Conspiracy Theories And The Bilateral Process
June 19, 2010 1 Comment
Conspiracy theories in current times are adjusting to our youth. Have you ever wondered about the reasons that make conspiracy theories easily impact the minds of people? There are quite a number of reasons, the foremost being that many of us love fiction and mysteries, and another being a simple lack of education. But in Pakistan, perhaps the most important is the trust deficit between the people and the respective governmental institutions or the whole government machinery.
Conspiracy theories proliferating in society or a country reflect a bilateral connection between the respective government and its people – both hermetically connected to each other. How? Let’s take into account the case of Zaid Hamid. I’d not blame the stalwarts of Zaid Hamid who’re in these times following the hawkish ideologies of the man because, as I said, it’s a bilateral process. One needs to understand that the people of Pakistan are frustrated and provoked over the stalemate on most serious long-standing issues between India and Pakistan; for instance: water issue, Kashmir issue, unprovoked border forces fire from Indian side, the involvement of Indian security agencies in the affairs of Pakistan and so forth.
I’m not a supporter of Zaid Hamid, neither do I like his hawkish rhetoric and cliches. But then, I think Zaid Hamid doesn’t reflect both sides of the coin. One side of the coin is Zaid Hamid. The other side of the coin is the failed government. The government has failed to satisfy the needs of the people. And that government’s failure of not dealing with serious problems of Pakistan is leading to the ire in the youth against India.
In the same way, there are conspiracy theories regarding United States of America: the usage of Pakistani bases to perform the drone attacks assignment, which is killing many innocent Pakistanis; the role of American Intelligence Agencies in Pakistan including the abduction of Pakistanis by CIA and FBI; the Blackwater issue; the dubious role of America on Kashmir issue, the failure of American-led Nato forces in Afghanistan and so forth. Again, this all is leading to the ire in the people of Pakistan against United States of America. The reasons are quite valid given that 9 years of war has brought no convincing result until the present time.
In either case, conspiracy theories are evolved and adopted by the people because of the failure of the respective government which cannot grapple the issues. Or to state the matter differently, there’s a huge trust deficit between the people and the government because their voices and judgement and opinion are perennially overlooked by government.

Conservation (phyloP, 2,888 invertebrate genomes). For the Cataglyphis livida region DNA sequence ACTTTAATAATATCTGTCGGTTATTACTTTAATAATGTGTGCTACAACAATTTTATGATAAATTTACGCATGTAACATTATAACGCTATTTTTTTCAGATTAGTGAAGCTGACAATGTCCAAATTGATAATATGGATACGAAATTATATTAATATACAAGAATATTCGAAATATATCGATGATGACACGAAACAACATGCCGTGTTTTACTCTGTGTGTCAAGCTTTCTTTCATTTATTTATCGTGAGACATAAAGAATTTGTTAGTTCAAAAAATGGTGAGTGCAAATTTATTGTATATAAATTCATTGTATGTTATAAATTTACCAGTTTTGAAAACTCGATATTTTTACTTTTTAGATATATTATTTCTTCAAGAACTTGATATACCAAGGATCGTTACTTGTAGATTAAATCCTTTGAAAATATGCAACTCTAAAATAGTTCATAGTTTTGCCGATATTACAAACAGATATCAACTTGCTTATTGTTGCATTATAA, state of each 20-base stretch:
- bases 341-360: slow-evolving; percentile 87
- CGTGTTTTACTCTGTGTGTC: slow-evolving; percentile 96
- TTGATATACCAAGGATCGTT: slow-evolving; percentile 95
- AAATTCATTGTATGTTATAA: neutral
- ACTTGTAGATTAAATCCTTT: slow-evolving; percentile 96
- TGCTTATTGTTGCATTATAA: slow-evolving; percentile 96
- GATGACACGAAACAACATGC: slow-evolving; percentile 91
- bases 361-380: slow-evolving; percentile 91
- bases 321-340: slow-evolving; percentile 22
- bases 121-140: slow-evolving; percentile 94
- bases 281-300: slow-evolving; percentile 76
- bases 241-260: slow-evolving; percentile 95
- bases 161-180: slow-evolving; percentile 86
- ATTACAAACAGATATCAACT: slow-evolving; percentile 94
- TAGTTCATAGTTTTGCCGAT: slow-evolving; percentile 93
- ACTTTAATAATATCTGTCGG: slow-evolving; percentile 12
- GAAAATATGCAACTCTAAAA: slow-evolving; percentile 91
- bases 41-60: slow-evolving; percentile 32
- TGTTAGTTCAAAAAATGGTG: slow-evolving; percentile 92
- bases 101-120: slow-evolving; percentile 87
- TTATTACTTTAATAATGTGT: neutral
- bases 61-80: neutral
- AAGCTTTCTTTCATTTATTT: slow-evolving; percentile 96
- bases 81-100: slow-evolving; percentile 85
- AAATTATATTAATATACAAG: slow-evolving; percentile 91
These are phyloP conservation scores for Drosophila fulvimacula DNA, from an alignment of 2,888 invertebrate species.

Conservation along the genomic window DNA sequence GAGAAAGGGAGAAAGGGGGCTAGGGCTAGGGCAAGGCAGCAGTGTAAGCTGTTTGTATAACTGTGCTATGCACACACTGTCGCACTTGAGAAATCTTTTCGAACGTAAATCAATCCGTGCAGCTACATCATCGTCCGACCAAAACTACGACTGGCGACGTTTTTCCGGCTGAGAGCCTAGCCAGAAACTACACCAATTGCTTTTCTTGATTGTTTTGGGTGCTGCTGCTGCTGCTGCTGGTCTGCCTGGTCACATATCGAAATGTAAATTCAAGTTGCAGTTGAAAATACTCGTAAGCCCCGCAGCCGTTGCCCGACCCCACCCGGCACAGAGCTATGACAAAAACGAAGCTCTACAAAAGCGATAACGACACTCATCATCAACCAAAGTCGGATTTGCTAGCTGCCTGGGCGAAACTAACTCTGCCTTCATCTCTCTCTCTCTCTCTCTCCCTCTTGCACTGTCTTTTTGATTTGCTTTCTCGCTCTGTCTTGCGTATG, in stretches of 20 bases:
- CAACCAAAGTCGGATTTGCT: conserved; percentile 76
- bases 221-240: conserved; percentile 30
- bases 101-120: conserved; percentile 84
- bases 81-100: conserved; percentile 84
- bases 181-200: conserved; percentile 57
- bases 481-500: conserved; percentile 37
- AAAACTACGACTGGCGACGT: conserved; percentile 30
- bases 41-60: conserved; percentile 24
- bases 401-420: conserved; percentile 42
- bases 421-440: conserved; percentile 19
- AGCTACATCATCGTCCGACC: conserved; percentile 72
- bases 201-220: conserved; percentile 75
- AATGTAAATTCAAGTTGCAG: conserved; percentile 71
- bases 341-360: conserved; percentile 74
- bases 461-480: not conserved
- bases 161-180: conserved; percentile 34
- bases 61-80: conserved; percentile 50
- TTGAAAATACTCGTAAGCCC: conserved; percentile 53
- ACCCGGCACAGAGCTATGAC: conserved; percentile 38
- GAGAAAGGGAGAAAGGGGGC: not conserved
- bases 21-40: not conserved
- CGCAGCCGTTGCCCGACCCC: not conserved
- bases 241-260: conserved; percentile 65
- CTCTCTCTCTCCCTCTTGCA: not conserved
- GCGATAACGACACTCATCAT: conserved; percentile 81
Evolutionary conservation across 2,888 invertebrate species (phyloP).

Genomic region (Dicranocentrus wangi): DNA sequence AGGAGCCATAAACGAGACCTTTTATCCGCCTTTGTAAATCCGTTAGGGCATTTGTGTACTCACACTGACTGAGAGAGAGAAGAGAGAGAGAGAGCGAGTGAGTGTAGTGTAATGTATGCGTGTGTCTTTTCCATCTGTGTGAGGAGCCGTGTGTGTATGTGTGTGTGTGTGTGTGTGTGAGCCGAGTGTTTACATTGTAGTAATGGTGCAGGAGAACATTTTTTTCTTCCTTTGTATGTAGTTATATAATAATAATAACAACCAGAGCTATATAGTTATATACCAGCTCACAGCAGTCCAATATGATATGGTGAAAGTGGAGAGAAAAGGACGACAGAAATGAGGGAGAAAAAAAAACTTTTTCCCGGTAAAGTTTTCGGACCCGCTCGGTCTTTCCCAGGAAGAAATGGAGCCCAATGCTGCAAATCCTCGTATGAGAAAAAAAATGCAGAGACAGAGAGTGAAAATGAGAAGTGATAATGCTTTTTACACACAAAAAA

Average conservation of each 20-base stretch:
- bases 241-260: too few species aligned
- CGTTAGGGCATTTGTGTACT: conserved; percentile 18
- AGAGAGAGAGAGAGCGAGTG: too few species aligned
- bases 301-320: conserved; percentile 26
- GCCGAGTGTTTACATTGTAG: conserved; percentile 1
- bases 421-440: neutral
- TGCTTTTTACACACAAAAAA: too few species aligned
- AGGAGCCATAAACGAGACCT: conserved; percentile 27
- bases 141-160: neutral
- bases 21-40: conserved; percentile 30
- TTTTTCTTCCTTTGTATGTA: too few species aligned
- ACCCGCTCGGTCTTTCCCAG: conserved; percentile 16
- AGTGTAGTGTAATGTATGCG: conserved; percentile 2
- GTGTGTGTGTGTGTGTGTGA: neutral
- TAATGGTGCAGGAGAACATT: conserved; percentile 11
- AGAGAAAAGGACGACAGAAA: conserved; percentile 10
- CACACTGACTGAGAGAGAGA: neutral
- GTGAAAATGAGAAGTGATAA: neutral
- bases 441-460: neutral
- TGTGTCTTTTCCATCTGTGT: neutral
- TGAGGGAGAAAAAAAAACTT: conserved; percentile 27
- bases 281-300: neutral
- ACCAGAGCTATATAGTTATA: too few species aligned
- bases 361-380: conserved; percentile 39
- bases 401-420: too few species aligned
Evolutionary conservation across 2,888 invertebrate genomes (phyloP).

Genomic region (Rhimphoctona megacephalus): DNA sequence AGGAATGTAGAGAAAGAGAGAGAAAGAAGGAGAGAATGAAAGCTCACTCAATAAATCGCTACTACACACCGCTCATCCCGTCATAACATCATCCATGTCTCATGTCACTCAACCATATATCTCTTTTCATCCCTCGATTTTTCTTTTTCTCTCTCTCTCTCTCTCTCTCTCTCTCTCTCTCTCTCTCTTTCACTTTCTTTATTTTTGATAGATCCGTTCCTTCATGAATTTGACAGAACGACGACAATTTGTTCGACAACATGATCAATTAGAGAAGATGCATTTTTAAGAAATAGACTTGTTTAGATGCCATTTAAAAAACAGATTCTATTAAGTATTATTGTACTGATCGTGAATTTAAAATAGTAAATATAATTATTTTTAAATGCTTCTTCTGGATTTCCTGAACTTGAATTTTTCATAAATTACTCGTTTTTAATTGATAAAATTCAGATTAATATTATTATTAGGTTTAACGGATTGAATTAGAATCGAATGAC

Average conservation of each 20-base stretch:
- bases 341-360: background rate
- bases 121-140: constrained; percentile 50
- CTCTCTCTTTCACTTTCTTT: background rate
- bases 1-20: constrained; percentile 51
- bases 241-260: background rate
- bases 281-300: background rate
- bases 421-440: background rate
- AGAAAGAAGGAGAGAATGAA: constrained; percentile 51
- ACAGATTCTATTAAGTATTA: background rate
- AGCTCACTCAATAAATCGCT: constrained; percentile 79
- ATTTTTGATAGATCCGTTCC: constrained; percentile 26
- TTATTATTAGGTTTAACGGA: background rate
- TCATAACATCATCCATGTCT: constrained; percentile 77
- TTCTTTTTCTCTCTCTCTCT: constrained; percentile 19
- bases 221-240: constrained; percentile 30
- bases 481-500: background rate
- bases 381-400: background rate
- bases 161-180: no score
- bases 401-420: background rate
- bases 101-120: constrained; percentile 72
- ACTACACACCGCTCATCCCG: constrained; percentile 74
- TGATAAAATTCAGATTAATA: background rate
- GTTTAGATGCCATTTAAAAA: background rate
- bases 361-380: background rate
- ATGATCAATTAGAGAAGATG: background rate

I’m nowhere near to asserting the idea that the above mentioned reason is the “only” ingredient that helps in accommodating conspiracy theories in our judgments and opinions. But give me one reason why people shouldn’t fall prey to these conspiracy theories — the rhetoric and cliches of some media analysts, as it’s called — when government has critically failed to comply with the demands of the people, and as mentioned above too: like the water issue with India, Kashmir issue, illegal abduction of Pakistanis and so on.
People have the right to make choices too and they will make the choices “automatically” – and maybe at times the wrong choices – when the government feebly gives this impression that it’s reluctant to solve the problems people are facing perpetually. According to the previously mentioned scenario on the bilateral process with regards to conspiracy theories, there is only one solution:
government should pay careful attention to the sentiments and needs of the people. If not, the government will be witness to people getting more infuriated, hawkish and extremist against countries like India, America or Israel, when their voices are not given a careful consideration. Those people who strictly denounce the conspiracy theorists should also not blame the youths who fall prey to conspiracy theories, because the coin is always bi-facial — both faces different.